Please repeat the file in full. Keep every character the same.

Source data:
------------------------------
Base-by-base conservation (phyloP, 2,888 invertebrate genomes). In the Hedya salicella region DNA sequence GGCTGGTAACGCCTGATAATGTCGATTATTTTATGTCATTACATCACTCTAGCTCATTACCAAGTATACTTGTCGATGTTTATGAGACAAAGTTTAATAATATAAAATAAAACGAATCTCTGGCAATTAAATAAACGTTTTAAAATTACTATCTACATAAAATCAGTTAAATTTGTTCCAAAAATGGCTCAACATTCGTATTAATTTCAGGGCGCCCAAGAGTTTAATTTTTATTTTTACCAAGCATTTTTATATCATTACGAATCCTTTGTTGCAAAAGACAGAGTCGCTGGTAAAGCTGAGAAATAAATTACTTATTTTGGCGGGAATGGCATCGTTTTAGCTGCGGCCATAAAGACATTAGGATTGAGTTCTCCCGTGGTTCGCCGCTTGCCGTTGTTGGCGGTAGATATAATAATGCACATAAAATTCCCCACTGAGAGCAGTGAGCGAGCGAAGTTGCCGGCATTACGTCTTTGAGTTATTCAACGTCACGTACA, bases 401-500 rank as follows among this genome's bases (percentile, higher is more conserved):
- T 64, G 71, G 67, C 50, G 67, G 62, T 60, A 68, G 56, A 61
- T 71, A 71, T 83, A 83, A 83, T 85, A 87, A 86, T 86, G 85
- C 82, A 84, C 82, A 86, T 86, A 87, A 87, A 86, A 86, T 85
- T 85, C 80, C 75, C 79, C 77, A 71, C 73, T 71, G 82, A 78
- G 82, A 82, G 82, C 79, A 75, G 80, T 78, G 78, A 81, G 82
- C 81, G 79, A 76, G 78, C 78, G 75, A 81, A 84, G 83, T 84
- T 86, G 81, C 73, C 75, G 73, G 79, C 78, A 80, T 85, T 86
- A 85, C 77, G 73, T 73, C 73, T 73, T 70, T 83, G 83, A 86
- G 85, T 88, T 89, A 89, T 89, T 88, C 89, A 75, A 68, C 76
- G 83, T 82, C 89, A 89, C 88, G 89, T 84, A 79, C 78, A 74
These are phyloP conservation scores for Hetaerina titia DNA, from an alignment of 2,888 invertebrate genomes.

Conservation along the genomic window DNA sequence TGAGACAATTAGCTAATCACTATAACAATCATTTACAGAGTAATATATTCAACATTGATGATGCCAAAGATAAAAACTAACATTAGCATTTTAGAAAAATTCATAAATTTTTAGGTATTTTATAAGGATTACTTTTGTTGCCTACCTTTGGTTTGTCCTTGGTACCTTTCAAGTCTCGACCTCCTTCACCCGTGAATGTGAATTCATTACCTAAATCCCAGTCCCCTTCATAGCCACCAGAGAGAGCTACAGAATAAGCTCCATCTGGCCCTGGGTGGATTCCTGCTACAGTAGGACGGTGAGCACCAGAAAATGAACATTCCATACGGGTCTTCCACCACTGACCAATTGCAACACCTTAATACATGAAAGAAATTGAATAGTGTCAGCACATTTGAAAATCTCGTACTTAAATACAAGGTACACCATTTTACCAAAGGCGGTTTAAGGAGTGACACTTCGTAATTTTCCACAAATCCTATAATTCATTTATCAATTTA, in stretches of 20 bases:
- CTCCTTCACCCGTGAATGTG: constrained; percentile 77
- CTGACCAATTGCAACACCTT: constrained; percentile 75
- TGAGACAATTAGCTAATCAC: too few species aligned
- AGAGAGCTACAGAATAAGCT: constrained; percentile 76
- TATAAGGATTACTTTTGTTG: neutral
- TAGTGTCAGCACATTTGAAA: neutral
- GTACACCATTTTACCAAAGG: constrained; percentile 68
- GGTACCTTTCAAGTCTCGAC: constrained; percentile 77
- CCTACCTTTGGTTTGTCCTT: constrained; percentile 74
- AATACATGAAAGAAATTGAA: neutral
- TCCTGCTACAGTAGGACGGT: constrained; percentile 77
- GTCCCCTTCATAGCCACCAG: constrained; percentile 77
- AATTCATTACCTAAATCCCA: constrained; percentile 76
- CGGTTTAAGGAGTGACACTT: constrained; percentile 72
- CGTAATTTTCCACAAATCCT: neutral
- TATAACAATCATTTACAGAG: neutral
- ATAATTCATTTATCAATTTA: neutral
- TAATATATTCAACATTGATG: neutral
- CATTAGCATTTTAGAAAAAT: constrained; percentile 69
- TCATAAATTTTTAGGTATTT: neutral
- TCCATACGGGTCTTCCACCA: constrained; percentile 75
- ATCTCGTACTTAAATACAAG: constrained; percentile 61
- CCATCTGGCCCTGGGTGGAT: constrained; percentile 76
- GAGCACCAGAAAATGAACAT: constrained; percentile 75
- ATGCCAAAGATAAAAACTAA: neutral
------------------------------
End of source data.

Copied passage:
Base-by-base conservation (phyloP, 2,888 invertebrate genomes). In the Hedya salicella region DNA sequence GGCTGGTAACGCCTGATAATGTCGATTATTTTATGTCATTACATCACTCTAGCTCATTACCAAGTATACTTGTCGATGTTTATGAGACAAAGTTTAATAATATAAAATAAAACGAATCTCTGGCAATTAAATAAACGTTTTAAAATTACTATCTACATAAAATCAGTTAAATTTGTTCCAAAAATGGCTCAACATTCGTATTAATTTCAGGGCGCCCAAGAGTTTAATTTTTATTTTTACCAAGCATTTTTATATCATTACGAATCCTTTGTTGCAAAAGACAGAGTCGCTGGTAAAGCTGAGAAATAAATTACTTATTTTGGCGGGAATGGCATCGTTTTAGCTGCGGCCATAAAGACATTAGGATTGAGTTCTCCCGTGGTTCGCCGCTTGCCGTTGTTGGCGGTAGATATAATAATGCACATAAAATTCCCCACTGAGAGCAGTGAGCGAGCGAAGTTGCCGGCATTACGTCTTTGAGTTATTCAACGTCACGTACA, bases 401-500 rank as follows among this genome's bases (percentile, higher is more conserved):
- T 64, G 71, G 67, C 50, G 67, G 62, T 60, A 68, G 56, A 61
- T 71, A 71, T 83, A 83, A 83, T 85, A 87, A 86, T 86, G 85
- C 82, A 84, C 82, A 86, T 86, A 87, A 87, A 86, A 86, T 85
- T 85, C 80, C 75, C 79, C 77, A 71, C 73, T 71, G 82, A 78
- G 82, A 82, G 82, C 79, A 75, G 80, T 78, G 78, A 81, G 82
- C 81, G 79, A 76, G 78, C 78, G 75, A 81, A 84, G 83, T 84
- T 86, G 81, C 73, C 75, G 73, G 79, C 78, A 80, T 85, T 86
- A 85, C 77, G 73, T 73, C 73, T 73, T 70, T 83, G 83, A 86
- G 85, T 88, T 89, A 89, T 89, T 88, C 89, A 75, A 68, C 76
- G 83, T 82, C 89, A 89, C 88, G 89, T 84, A 79, C 78, A 74
These are phyloP conservation scores for Hetaerina titia DNA, from an alignment of 2,888 invertebrate genomes.

Conservation along the genomic window DNA sequence TGAGACAATTAGCTAATCACTATAACAATCATTTACAGAGTAATATATTCAACATTGATGATGCCAAAGATAAAAACTAACATTAGCATTTTAGAAAAATTCATAAATTTTTAGGTATTTTATAAGGATTACTTTTGTTGCCTACCTTTGGTTTGTCCTTGGTACCTTTCAAGTCTCGACCTCCTTCACCCGTGAATGTGAATTCATTACCTAAATCCCAGTCCCCTTCATAGCCACCAGAGAGAGCTACAGAATAAGCTCCATCTGGCCCTGGGTGGATTCCTGCTACAGTAGGACGGTGAGCACCAGAAAATGAACATTCCATACGGGTCTTCCACCACTGACCAATTGCAACACCTTAATACATGAAAGAAATTGAATAGTGTCAGCACATTTGAAAATCTCGTACTTAAATACAAGGTACACCATTTTACCAAAGGCGGTTTAAGGAGTGACACTTCGTAATTTTCCACAAATCCTATAATTCATTTATCAATTTA, in stretches of 20 bases:
- CTCCTTCACCCGTGAATGTG: constrained; percentile 77
- CTGACCAATTGCAACACCTT: constrained; percentile 75
- TGAGACAATTAGCTAATCAC: too few species aligned
- AGAGAGCTACAGAATAAGCT: constrained; percentile 76
- TATAAGGATTACTTTTGTTG: neutral
- TAGTGTCAGCACATTTGAAA: neutral
- GTACACCATTTTACCAAAGG: constrained; percentile 68
- GGTACCTTTCAAGTCTCGAC: constrained; percentile 77
- CCTACCTTTGGTTTGTCCTT: constrained; percentile 74
- AATACATGAAAGAAATTGAA: neutral
- TCCTGCTACAGTAGGACGGT: constrained; percentile 77
- GTCCCCTTCATAGCCACCAG: constrained; percentile 77
- AATTCATTACCTAAATCCCA: constrained; percentile 76
- CGGTTTAAGGAGTGACACTT: constrained; percentile 72
- CGTAATTTTCCACAAATCCT: neutral
- TATAACAATCATTTACAGAG: neutral
- ATAATTCATTTATCAATTTA: neutral
- TAATATATTCAACATTGATG: neutral
- CATTAGCATTTTAGAAAAAT: constrained; percentile 69
- TCATAAATTTTTAGGTATTT: neutral
- TCCATACGGGTCTTCCACCA: constrained; percentile 75
- ATCTCGTACTTAAATACAAG: constrained; percentile 61
- CCATCTGGCCCTGGGTGGAT: constrained; percentile 76
- GAGCACCAGAAAATGAACAT: constrained; percentile 75
- ATGCCAAAGATAAAAACTAA: neutral